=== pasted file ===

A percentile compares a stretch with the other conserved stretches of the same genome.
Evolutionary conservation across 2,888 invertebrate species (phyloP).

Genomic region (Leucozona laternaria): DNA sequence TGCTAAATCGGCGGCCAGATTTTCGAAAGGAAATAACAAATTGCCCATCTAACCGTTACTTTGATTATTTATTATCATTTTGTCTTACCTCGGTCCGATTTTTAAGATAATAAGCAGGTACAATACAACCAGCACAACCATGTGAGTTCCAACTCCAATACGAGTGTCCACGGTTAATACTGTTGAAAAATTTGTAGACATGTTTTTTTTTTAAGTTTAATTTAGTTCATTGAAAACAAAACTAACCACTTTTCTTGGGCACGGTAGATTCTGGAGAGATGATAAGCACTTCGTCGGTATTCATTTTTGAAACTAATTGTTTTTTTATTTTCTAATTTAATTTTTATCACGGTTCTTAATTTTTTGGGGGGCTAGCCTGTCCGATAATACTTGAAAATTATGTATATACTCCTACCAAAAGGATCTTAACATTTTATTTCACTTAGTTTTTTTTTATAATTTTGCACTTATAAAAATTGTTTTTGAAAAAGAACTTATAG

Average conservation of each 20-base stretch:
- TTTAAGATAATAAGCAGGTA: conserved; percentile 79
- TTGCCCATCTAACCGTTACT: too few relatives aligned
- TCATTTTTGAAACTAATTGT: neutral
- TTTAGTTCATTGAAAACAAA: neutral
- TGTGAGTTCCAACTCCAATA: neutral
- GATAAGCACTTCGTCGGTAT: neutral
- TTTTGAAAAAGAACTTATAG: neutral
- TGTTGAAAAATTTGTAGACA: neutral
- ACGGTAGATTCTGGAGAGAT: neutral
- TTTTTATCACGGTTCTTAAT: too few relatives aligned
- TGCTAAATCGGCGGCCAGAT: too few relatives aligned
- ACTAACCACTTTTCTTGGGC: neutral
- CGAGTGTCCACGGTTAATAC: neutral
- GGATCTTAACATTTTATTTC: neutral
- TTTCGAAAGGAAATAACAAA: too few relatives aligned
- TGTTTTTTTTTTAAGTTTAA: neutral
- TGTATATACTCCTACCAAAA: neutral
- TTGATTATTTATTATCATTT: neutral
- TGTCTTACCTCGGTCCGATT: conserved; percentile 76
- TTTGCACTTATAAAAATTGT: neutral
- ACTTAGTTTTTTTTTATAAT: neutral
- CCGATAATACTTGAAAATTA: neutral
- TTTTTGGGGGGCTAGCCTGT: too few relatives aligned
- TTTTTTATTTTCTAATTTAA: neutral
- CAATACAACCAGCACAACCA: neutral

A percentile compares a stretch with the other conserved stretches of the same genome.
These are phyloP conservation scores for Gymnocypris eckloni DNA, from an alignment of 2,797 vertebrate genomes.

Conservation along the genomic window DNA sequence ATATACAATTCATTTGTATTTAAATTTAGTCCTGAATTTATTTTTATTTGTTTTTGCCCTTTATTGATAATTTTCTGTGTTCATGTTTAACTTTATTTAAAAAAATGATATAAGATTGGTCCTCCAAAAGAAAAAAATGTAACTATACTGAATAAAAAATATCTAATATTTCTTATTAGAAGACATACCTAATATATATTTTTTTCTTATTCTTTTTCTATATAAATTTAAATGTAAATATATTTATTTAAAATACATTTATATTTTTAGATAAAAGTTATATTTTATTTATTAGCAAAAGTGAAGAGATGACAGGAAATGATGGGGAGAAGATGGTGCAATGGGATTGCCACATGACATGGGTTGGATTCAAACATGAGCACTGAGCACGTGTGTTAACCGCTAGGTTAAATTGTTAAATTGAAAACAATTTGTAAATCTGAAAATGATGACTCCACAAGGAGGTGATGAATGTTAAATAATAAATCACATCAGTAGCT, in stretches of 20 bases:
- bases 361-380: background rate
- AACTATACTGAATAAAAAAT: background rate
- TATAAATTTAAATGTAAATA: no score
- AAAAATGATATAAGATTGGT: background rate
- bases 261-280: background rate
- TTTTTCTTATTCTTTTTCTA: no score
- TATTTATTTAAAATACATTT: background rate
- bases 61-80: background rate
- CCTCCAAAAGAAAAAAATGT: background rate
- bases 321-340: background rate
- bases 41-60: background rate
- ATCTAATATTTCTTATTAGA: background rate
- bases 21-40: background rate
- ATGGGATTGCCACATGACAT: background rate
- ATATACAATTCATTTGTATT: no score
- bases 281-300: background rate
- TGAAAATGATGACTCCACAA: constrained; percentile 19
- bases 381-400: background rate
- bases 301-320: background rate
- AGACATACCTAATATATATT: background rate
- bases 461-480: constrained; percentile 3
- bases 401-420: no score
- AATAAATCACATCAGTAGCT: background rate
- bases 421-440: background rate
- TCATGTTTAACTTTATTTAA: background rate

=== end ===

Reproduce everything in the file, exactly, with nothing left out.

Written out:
A percentile compares a stretch with the other conserved stretches of the same genome.
Evolutionary conservation across 2,888 invertebrate species (phyloP).

Genomic region (Leucozona laternaria): DNA sequence TGCTAAATCGGCGGCCAGATTTTCGAAAGGAAATAACAAATTGCCCATCTAACCGTTACTTTGATTATTTATTATCATTTTGTCTTACCTCGGTCCGATTTTTAAGATAATAAGCAGGTACAATACAACCAGCACAACCATGTGAGTTCCAACTCCAATACGAGTGTCCACGGTTAATACTGTTGAAAAATTTGTAGACATGTTTTTTTTTTAAGTTTAATTTAGTTCATTGAAAACAAAACTAACCACTTTTCTTGGGCACGGTAGATTCTGGAGAGATGATAAGCACTTCGTCGGTATTCATTTTTGAAACTAATTGTTTTTTTATTTTCTAATTTAATTTTTATCACGGTTCTTAATTTTTTGGGGGGCTAGCCTGTCCGATAATACTTGAAAATTATGTATATACTCCTACCAAAAGGATCTTAACATTTTATTTCACTTAGTTTTTTTTTATAATTTTGCACTTATAAAAATTGTTTTTGAAAAAGAACTTATAG

Average conservation of each 20-base stretch:
- TTTAAGATAATAAGCAGGTA: conserved; percentile 79
- TTGCCCATCTAACCGTTACT: too few relatives aligned
- TCATTTTTGAAACTAATTGT: neutral
- TTTAGTTCATTGAAAACAAA: neutral
- TGTGAGTTCCAACTCCAATA: neutral
- GATAAGCACTTCGTCGGTAT: neutral
- TTTTGAAAAAGAACTTATAG: neutral
- TGTTGAAAAATTTGTAGACA: neutral
- ACGGTAGATTCTGGAGAGAT: neutral
- TTTTTATCACGGTTCTTAAT: too few relatives aligned
- TGCTAAATCGGCGGCCAGAT: too few relatives aligned
- ACTAACCACTTTTCTTGGGC: neutral
- CGAGTGTCCACGGTTAATAC: neutral
- GGATCTTAACATTTTATTTC: neutral
- TTTCGAAAGGAAATAACAAA: too few relatives aligned
- TGTTTTTTTTTTAAGTTTAA: neutral
- TGTATATACTCCTACCAAAA: neutral
- TTGATTATTTATTATCATTT: neutral
- TGTCTTACCTCGGTCCGATT: conserved; percentile 76
- TTTGCACTTATAAAAATTGT: neutral
- ACTTAGTTTTTTTTTATAAT: neutral
- CCGATAATACTTGAAAATTA: neutral
- TTTTTGGGGGGCTAGCCTGT: too few relatives aligned
- TTTTTTATTTTCTAATTTAA: neutral
- CAATACAACCAGCACAACCA: neutral

A percentile compares a stretch with the other conserved stretches of the same genome.
These are phyloP conservation scores for Gymnocypris eckloni DNA, from an alignment of 2,797 vertebrate genomes.

Conservation along the genomic window DNA sequence ATATACAATTCATTTGTATTTAAATTTAGTCCTGAATTTATTTTTATTTGTTTTTGCCCTTTATTGATAATTTTCTGTGTTCATGTTTAACTTTATTTAAAAAAATGATATAAGATTGGTCCTCCAAAAGAAAAAAATGTAACTATACTGAATAAAAAATATCTAATATTTCTTATTAGAAGACATACCTAATATATATTTTTTTCTTATTCTTTTTCTATATAAATTTAAATGTAAATATATTTATTTAAAATACATTTATATTTTTAGATAAAAGTTATATTTTATTTATTAGCAAAAGTGAAGAGATGACAGGAAATGATGGGGAGAAGATGGTGCAATGGGATTGCCACATGACATGGGTTGGATTCAAACATGAGCACTGAGCACGTGTGTTAACCGCTAGGTTAAATTGTTAAATTGAAAACAATTTGTAAATCTGAAAATGATGACTCCACAAGGAGGTGATGAATGTTAAATAATAAATCACATCAGTAGCT, in stretches of 20 bases:
- bases 361-380: background rate
- AACTATACTGAATAAAAAAT: background rate
- TATAAATTTAAATGTAAATA: no score
- AAAAATGATATAAGATTGGT: background rate
- bases 261-280: background rate
- TTTTTCTTATTCTTTTTCTA: no score
- TATTTATTTAAAATACATTT: background rate
- bases 61-80: background rate
- CCTCCAAAAGAAAAAAATGT: background rate
- bases 321-340: background rate
- bases 41-60: background rate
- ATCTAATATTTCTTATTAGA: background rate
- bases 21-40: background rate
- ATGGGATTGCCACATGACAT: background rate
- ATATACAATTCATTTGTATT: no score
- bases 281-300: background rate
- TGAAAATGATGACTCCACAA: constrained; percentile 19
- bases 381-400: background rate
- bases 301-320: background rate
- AGACATACCTAATATATATT: background rate
- bases 461-480: constrained; percentile 3
- bases 401-420: no score
- AATAAATCACATCAGTAGCT: background rate
- bases 421-440: background rate
- TCATGTTTAACTTTATTTAA: background rate